Bug muttered to himself, hands pressing against his eyes so he wouldn't be inclined to touch anything. Only then he couldn't see where he was going, and proceeded to trip over a small rock. His momentum had him tumbling forward toward the small lake, though he could have stopped himself by sticking his hands out. He started to do just that, then caught a glimpse of something else just as shiny, and covered his eyes, screaming "NO TOU..."
Lew giggled, standing next to Clementine still. "Silly, silly bird man. Guess we should give him a hand." And she tugged Clementine toward the water, with the intention of helping the now soaked Bug get back to his feet. Even Chase gave a bit of an amused wuffle, but stayed where he was.
Lew grabbed Bug's hand with her free one, and was in the process of tugging him up and out. Though she stopped and Bug wound up falling right back in the moment she let go. But she had let go of both their hands, suddenly at alert. "Dusk there's someone nearby! I'm going to go identify!" And that was all the warning she gave before she poofed away leaving a small dust of pixie glitter in her wake.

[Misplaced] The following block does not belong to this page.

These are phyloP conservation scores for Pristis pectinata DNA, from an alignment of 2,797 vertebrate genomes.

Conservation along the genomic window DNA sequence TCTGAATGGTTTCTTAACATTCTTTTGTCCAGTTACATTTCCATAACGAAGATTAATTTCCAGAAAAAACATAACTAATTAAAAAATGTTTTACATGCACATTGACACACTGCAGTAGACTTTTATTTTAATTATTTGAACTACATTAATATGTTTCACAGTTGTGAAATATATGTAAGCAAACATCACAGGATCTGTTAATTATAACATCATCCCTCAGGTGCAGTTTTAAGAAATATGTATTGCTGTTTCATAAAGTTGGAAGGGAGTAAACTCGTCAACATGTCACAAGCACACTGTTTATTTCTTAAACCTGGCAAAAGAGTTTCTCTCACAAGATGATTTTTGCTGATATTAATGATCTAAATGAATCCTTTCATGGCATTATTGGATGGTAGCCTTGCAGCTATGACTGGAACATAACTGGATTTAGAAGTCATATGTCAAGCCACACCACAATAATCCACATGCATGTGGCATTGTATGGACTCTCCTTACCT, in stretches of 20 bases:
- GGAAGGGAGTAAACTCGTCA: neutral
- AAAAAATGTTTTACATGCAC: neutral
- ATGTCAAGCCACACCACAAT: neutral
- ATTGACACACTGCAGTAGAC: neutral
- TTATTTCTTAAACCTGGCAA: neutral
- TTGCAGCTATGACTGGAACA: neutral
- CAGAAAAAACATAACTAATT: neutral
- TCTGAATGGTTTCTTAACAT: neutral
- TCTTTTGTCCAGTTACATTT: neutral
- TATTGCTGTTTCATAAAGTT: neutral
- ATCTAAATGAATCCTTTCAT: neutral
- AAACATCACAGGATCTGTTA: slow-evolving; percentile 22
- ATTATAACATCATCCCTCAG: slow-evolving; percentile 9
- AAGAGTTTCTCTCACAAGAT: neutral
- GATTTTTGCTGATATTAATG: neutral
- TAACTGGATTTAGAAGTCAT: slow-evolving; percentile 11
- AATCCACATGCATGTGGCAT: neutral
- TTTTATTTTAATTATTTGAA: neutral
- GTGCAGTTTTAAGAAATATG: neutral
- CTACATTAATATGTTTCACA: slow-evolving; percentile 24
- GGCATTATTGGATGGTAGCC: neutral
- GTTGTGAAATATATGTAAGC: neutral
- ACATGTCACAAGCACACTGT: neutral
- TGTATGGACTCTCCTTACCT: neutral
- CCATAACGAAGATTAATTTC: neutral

Dusk stuck his head out with a growl, "Lew! Godammit." He stormed out of the fairy house, looking around for her. "LEW!" He rubbed a hand over his face, grumbling mightily about 'damn fairies', and something about being unable to leave the glade without her.
Lew’s hand slipped into hers easily as Clementine’s gripped it without thinking. She hadn’t been around this many people in a while, so her nerves shot through the roof. The surrounding garden seemed to help curb her anxiety as Lew’s hand kept her grounded. She took every stranger in carefully. With her free hand Clementine toyed with the loose threads on her sweatshirt.
She did recognize one person, however. The bearded man that stood outside her door before everything went even worse was standing in front of her again. She tightened her grip on Lew’s hand and took a cautious step forward towards him. “You,” she gestured to the wild looking man before her. “I remember you. You were at my door with that weird kid! What’re you doing here?!”